Cell phones & hard drives for diapers: Madison single mom starts electronic recycling business

Single mother Desarae Bartone of Madison reclaims electronics at her business A.F.A. Electronic Recyclers in her garage to earn income while she is in college. Her daughter Asyria age two keeps her company as she works. Mara Lavitt photo.

MADISON – Desarae Bartone, 20, has created a unique electronic recycling business to help buy diapers and clothing for the babies of single moms – including her own.

It is called AFA Electronic Recyclers of Connecticut – with AFA standing for A Free Alternative. If you are in business or are a homeowner with an unworkable computer, TV set, DVR, CVR, lead battery, radio or virtually anything with a motor including broken lawn mowers, tractors, power equipment or scooters gathering dust in your basement, garage or back room, Bartone and her parents will – at your request - pick up it up and dispose of it.

And they will do it safely, legally and without charge.

Bartone, called Desi by everyone she knows, said she got the idea from her dad, Jeff, and refined it with the help of her mother, Paulette.

“When I got pregnant I had no money and needed help to buy diapers, formula, a crib and clothes for my baby.”

She said Little Miracles, a church-related organization designed to help single shoreline moms, supplied many of her needs “and this is giving me a chance to give something back while helping myself at the same time.” Bartone got involved through her church, St. Margaret Church in Madison.

Bartone’s mother explained that when her daughter became pregnant as a high school senior, her boyfriend’s parents, insisting their son was too young to become a father, wanted her to terminate the pregnancy, but she refused.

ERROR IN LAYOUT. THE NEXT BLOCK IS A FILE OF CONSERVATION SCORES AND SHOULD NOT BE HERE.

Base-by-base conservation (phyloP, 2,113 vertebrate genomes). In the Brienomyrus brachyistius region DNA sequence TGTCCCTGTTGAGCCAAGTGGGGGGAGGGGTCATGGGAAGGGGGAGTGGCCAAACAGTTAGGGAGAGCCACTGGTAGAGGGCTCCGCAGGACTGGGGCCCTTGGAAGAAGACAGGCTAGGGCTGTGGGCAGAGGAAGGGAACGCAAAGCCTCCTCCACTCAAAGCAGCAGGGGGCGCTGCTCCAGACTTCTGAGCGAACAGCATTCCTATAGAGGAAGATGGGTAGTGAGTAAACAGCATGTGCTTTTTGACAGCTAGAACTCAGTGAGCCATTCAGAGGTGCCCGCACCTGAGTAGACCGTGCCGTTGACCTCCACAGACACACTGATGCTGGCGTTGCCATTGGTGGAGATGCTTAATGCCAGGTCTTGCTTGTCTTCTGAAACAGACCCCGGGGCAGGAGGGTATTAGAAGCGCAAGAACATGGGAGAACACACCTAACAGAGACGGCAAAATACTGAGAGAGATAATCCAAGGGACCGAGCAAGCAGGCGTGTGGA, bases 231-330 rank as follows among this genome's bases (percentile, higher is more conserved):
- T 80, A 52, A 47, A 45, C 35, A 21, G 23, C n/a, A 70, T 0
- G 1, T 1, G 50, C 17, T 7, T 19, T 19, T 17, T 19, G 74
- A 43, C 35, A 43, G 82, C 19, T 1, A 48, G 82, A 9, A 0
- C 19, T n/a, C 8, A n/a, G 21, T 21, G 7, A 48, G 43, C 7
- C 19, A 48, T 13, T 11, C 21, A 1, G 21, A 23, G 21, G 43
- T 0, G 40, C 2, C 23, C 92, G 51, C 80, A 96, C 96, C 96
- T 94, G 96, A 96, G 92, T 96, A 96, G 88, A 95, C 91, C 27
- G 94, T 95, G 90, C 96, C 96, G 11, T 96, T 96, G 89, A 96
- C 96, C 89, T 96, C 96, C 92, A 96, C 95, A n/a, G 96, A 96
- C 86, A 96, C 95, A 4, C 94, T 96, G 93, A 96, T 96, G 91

That meant she would become a single mom.

“It was tough at first,” Bartone said, “but I did the right thing. I love my daughter, Asyria – who turns 2 next month - more than words can express. She already weighs 35 pounds and is the joy of my life.”

Both are living with her parents while she attends Central Connecticut State University in New Britain, majoring in international affairs with an eye to becoming a teacher and Japanese translator.

“I am the babysitter and chief bottle washer,” Mrs. Bartone said. “I am proud of my daughter’s efforts to start this new business and go to college to make something of herself.”

She explained that when the business first started more than a year ago, AFR stood for All For Asyria. “But we changed it to A Free Alternative because we thought it is more in line with what it does and is catchier.”

Here’s how it works. Bartone or her mother get calls or contact someone with spare electronic items they want to get rid of – which can be a daunting task.

The Bartones drive their van to the home of the person or family (they haven’t serviced any businesses as yet) and after spending time with them explaining what they are all about go into their basement or garage and retrieve all the electronic items their owners want to dispose of. “Asyria comes with us and people always make a big fuss over her,” Bartone said.

“We had to clear what we are doing with the state Department of Environmental and Energy Protection (DEEP),” Mrs. Bartone explained. “Anything with a circuit board or modem or memory has very strict guidelines for proper disposal and AFR is now recognized by the state as an electronic recycler.”

After picking up the items, the Bartones break them down in their garage, separating them into metals.

“Then we take them to a scrap metal company in New Haven that has agreed to work with us (Alderman and Dow),” Bartone said.

Her mother recalled that 500 pounds is the biggest single load they ever took to the scrap yard, for which they got $250.

“It’s a lot of work; the price of metals, even precious ones, has fallen – but we think AFA has a lot of potential,” Mrs. Bartone said. “We have only hauled electronics from about 50 homes so far but hope, by getting the word out, we can expand it sharply and get shoreline businesses involved as well.”

She described her daughter as “petite, but a girl with a very big heart.”

“I hope to help other single moms as I was helped and if I can make some money toward my college education at the same time, that would be wonderful,” Bartone said.

To contact ASA for electronic disposal, call Desarae Bartone, AFA Recyclers of CT, Madison , phone: 203-421- 4187; Pbartone@comcast.net